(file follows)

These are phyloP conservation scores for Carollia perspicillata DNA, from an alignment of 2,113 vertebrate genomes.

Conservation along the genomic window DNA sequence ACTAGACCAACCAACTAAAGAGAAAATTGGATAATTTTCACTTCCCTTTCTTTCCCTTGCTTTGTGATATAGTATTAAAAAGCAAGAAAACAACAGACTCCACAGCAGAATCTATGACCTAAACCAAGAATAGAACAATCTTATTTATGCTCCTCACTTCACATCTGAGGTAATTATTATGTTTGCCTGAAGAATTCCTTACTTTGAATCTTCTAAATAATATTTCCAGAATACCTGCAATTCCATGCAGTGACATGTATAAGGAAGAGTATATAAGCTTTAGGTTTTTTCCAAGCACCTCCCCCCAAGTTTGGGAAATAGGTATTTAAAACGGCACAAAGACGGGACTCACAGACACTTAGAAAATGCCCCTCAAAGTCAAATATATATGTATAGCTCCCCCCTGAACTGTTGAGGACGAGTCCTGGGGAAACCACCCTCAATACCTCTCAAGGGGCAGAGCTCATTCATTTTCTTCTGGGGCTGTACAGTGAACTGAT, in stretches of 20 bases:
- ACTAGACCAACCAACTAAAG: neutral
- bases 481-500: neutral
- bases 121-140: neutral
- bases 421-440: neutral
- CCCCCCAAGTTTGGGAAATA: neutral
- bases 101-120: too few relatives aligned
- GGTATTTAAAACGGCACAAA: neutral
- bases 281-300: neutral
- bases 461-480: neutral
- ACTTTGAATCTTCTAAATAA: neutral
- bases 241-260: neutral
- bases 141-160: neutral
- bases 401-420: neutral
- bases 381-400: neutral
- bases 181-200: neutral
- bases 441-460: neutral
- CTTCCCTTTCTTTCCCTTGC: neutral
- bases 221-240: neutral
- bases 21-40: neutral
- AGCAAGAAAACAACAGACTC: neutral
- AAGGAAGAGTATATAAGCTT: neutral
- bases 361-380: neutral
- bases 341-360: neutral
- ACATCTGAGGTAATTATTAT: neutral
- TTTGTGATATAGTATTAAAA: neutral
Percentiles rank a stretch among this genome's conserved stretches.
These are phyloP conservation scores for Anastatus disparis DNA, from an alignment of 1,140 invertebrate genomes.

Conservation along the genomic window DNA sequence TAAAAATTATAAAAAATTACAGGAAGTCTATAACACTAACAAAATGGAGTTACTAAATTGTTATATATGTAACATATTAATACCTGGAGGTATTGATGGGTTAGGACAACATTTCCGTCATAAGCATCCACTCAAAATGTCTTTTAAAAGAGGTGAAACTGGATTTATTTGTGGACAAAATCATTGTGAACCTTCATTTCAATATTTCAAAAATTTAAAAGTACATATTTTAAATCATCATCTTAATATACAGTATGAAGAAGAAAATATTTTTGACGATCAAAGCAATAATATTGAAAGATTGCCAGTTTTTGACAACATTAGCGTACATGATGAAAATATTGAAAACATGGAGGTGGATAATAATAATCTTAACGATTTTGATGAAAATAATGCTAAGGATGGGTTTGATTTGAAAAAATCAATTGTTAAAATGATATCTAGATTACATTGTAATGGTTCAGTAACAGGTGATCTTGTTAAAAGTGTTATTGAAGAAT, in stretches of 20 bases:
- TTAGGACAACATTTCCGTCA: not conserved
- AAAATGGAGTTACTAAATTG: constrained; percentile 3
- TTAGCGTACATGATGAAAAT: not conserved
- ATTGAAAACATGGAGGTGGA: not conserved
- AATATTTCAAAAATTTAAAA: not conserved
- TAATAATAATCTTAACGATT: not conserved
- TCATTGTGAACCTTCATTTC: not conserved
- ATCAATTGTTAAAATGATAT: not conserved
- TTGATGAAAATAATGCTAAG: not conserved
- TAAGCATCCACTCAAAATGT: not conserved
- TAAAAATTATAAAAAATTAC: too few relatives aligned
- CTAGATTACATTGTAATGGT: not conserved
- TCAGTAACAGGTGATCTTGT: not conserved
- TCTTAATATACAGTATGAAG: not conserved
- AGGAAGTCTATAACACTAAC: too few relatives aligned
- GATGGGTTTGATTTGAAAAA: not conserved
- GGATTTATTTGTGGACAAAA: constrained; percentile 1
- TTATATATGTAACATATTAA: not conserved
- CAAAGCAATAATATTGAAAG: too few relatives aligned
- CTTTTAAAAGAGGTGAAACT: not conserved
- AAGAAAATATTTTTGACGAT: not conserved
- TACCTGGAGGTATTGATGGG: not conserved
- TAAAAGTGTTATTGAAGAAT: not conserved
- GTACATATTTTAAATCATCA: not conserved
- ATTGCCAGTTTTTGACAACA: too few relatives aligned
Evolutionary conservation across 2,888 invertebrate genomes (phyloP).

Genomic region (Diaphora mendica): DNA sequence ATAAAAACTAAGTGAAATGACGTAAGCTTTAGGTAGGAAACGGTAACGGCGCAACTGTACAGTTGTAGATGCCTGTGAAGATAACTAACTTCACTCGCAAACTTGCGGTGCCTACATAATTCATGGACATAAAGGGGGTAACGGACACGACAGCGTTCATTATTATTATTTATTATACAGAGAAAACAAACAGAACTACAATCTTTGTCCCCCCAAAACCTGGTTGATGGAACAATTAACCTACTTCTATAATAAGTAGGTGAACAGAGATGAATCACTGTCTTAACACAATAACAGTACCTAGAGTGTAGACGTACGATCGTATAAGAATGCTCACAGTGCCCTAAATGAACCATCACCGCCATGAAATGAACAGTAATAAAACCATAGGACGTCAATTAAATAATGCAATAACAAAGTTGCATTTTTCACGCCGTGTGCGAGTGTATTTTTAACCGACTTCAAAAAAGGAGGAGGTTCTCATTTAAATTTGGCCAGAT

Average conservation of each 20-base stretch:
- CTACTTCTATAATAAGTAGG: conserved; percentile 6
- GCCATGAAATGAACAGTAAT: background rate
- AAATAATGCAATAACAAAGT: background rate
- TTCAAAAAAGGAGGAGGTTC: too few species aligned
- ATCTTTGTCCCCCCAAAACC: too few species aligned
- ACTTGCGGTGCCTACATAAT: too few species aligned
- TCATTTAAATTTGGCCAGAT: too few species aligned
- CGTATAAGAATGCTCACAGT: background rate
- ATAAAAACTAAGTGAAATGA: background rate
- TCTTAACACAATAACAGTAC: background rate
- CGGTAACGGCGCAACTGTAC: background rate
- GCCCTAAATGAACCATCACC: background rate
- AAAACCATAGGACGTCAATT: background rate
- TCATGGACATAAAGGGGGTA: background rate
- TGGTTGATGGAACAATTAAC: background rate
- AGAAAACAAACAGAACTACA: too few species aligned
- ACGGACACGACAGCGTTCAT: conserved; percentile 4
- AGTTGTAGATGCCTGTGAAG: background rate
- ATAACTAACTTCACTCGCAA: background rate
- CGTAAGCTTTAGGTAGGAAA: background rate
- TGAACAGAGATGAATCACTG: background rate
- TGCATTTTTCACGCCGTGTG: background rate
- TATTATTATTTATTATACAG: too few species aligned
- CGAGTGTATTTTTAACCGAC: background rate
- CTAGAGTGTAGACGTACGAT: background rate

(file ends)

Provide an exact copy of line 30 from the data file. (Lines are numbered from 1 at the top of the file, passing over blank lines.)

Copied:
Conservation along the genomic window DNA sequence TAAAAATTATAAAAAATTACAGGAAGTCTATAACACTAACAAAATGGAGTTACTAAATTGTTATATATGTAACATATTAATACCTGGAGGTATTGATGGGTTAGGACAACATTTCCGTCATAAGCATCCACTCAAAATGTCTTTTAAAAGAGGTGAAACTGGATTTATTTGTGGACAAAATCATTGTGAACCTTCATTTCAATATTTCAAAAATTTAAAAGTACATATTTTAAATCATCATCTTAATATACAGTATGAAGAAGAAAATATTTTTGACGATCAAAGCAATAATATTGAAAGATTGCCAGTTTTTGACAACATTAGCGTACATGATGAAAATATTGAAAACATGGAGGTGGATAATAATAATCTTAACGATTTTGATGAAAATAATGCTAAGGATGGGTTTGATTTGAAAAAATCAATTGTTAAAATGATATCTAGATTACATTGTAATGGTTCAGTAACAGGTGATCTTGTTAAAAGTGTTATTGAAGAAT, in stretches of 20 bases: